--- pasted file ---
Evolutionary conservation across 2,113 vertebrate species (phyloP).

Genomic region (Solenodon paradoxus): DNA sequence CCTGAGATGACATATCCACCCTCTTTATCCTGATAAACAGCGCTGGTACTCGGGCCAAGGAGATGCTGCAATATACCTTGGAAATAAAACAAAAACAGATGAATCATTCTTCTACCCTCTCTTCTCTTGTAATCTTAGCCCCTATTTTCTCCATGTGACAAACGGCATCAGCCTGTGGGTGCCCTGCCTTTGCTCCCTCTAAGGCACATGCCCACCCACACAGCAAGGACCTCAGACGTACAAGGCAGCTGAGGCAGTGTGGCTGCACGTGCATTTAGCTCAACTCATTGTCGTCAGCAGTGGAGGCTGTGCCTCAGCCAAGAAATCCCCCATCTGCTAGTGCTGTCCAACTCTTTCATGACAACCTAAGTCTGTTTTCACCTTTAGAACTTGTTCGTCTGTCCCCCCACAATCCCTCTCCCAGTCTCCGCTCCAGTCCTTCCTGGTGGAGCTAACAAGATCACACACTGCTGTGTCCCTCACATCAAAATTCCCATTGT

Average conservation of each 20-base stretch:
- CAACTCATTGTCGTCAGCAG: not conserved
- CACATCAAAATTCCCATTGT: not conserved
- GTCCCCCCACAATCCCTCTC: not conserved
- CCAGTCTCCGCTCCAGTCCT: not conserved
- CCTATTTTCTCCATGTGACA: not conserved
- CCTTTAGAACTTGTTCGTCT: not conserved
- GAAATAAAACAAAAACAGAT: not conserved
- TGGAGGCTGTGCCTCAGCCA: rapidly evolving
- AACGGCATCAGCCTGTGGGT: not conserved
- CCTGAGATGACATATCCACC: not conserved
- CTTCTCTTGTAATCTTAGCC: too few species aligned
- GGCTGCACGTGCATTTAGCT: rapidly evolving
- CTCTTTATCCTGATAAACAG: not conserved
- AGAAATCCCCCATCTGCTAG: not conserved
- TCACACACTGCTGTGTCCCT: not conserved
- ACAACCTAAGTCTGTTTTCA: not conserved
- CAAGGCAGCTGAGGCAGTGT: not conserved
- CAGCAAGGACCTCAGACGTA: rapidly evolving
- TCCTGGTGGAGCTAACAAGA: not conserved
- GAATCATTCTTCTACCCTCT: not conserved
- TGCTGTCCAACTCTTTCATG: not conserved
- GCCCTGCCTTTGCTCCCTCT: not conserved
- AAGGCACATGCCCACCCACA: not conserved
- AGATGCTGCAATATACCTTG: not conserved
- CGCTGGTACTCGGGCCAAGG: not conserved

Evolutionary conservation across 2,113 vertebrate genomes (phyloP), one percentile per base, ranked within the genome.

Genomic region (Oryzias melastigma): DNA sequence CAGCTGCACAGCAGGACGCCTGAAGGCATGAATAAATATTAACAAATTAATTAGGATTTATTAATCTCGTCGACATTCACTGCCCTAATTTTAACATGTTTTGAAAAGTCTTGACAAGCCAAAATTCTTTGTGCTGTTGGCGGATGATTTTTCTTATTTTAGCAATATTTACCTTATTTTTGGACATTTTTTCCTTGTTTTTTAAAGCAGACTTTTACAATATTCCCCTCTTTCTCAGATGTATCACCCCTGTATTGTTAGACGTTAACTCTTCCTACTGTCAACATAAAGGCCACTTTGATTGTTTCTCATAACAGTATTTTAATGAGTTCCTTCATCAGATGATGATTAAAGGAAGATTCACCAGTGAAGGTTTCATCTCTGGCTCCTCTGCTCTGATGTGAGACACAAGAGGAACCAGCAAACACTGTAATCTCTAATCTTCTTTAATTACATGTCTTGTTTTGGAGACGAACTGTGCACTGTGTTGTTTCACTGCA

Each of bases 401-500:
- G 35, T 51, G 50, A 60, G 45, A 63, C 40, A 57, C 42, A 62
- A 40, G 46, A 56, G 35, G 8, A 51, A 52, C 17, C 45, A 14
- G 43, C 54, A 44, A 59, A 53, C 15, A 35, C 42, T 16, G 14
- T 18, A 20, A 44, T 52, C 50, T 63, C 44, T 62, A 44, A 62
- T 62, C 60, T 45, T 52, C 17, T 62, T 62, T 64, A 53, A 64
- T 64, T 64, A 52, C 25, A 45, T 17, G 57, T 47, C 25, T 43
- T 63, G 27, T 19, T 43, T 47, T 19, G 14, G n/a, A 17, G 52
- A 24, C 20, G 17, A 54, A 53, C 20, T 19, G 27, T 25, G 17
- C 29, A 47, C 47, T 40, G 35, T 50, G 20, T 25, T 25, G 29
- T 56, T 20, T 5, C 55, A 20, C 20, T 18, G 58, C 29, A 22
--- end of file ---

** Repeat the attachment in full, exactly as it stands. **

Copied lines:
Evolutionary conservation across 2,113 vertebrate species (phyloP).

Genomic region (Solenodon paradoxus): DNA sequence CCTGAGATGACATATCCACCCTCTTTATCCTGATAAACAGCGCTGGTACTCGGGCCAAGGAGATGCTGCAATATACCTTGGAAATAAAACAAAAACAGATGAATCATTCTTCTACCCTCTCTTCTCTTGTAATCTTAGCCCCTATTTTCTCCATGTGACAAACGGCATCAGCCTGTGGGTGCCCTGCCTTTGCTCCCTCTAAGGCACATGCCCACCCACACAGCAAGGACCTCAGACGTACAAGGCAGCTGAGGCAGTGTGGCTGCACGTGCATTTAGCTCAACTCATTGTCGTCAGCAGTGGAGGCTGTGCCTCAGCCAAGAAATCCCCCATCTGCTAGTGCTGTCCAACTCTTTCATGACAACCTAAGTCTGTTTTCACCTTTAGAACTTGTTCGTCTGTCCCCCCACAATCCCTCTCCCAGTCTCCGCTCCAGTCCTTCCTGGTGGAGCTAACAAGATCACACACTGCTGTGTCCCTCACATCAAAATTCCCATTGT

Average conservation of each 20-base stretch:
- CAACTCATTGTCGTCAGCAG: not conserved
- CACATCAAAATTCCCATTGT: not conserved
- GTCCCCCCACAATCCCTCTC: not conserved
- CCAGTCTCCGCTCCAGTCCT: not conserved
- CCTATTTTCTCCATGTGACA: not conserved
- CCTTTAGAACTTGTTCGTCT: not conserved
- GAAATAAAACAAAAACAGAT: not conserved
- TGGAGGCTGTGCCTCAGCCA: rapidly evolving
- AACGGCATCAGCCTGTGGGT: not conserved
- CCTGAGATGACATATCCACC: not conserved
- CTTCTCTTGTAATCTTAGCC: too few species aligned
- GGCTGCACGTGCATTTAGCT: rapidly evolving
- CTCTTTATCCTGATAAACAG: not conserved
- AGAAATCCCCCATCTGCTAG: not conserved
- TCACACACTGCTGTGTCCCT: not conserved
- ACAACCTAAGTCTGTTTTCA: not conserved
- CAAGGCAGCTGAGGCAGTGT: not conserved
- CAGCAAGGACCTCAGACGTA: rapidly evolving
- TCCTGGTGGAGCTAACAAGA: not conserved
- GAATCATTCTTCTACCCTCT: not conserved
- TGCTGTCCAACTCTTTCATG: not conserved
- GCCCTGCCTTTGCTCCCTCT: not conserved
- AAGGCACATGCCCACCCACA: not conserved
- AGATGCTGCAATATACCTTG: not conserved
- CGCTGGTACTCGGGCCAAGG: not conserved

Evolutionary conservation across 2,113 vertebrate genomes (phyloP), one percentile per base, ranked within the genome.

Genomic region (Oryzias melastigma): DNA sequence CAGCTGCACAGCAGGACGCCTGAAGGCATGAATAAATATTAACAAATTAATTAGGATTTATTAATCTCGTCGACATTCACTGCCCTAATTTTAACATGTTTTGAAAAGTCTTGACAAGCCAAAATTCTTTGTGCTGTTGGCGGATGATTTTTCTTATTTTAGCAATATTTACCTTATTTTTGGACATTTTTTCCTTGTTTTTTAAAGCAGACTTTTACAATATTCCCCTCTTTCTCAGATGTATCACCCCTGTATTGTTAGACGTTAACTCTTCCTACTGTCAACATAAAGGCCACTTTGATTGTTTCTCATAACAGTATTTTAATGAGTTCCTTCATCAGATGATGATTAAAGGAAGATTCACCAGTGAAGGTTTCATCTCTGGCTCCTCTGCTCTGATGTGAGACACAAGAGGAACCAGCAAACACTGTAATCTCTAATCTTCTTTAATTACATGTCTTGTTTTGGAGACGAACTGTGCACTGTGTTGTTTCACTGCA

Each of bases 401-500:
- G 35, T 51, G 50, A 60, G 45, A 63, C 40, A 57, C 42, A 62
- A 40, G 46, A 56, G 35, G 8, A 51, A 52, C 17, C 45, A 14
- G 43, C 54, A 44, A 59, A 53, C 15, A 35, C 42, T 16, G 14
- T 18, A 20, A 44, T 52, C 50, T 63, C 44, T 62, A 44, A 62
- T 62, C 60, T 45, T 52, C 17, T 62, T 62, T 64, A 53, A 64
- T 64, T 64, A 52, C 25, A 45, T 17, G 57, T 47, C 25, T 43
- T 63, G 27, T 19, T 43, T 47, T 19, G 14, G n/a, A 17, G 52
- A 24, C 20, G 17, A 54, A 53, C 20, T 19, G 27, T 25, G 17
- C 29, A 47, C 47, T 40, G 35, T 50, G 20, T 25, T 25, G 29
- T 56, T 20, T 5, C 55, A 20, C 20, T 18, G 58, C 29, A 22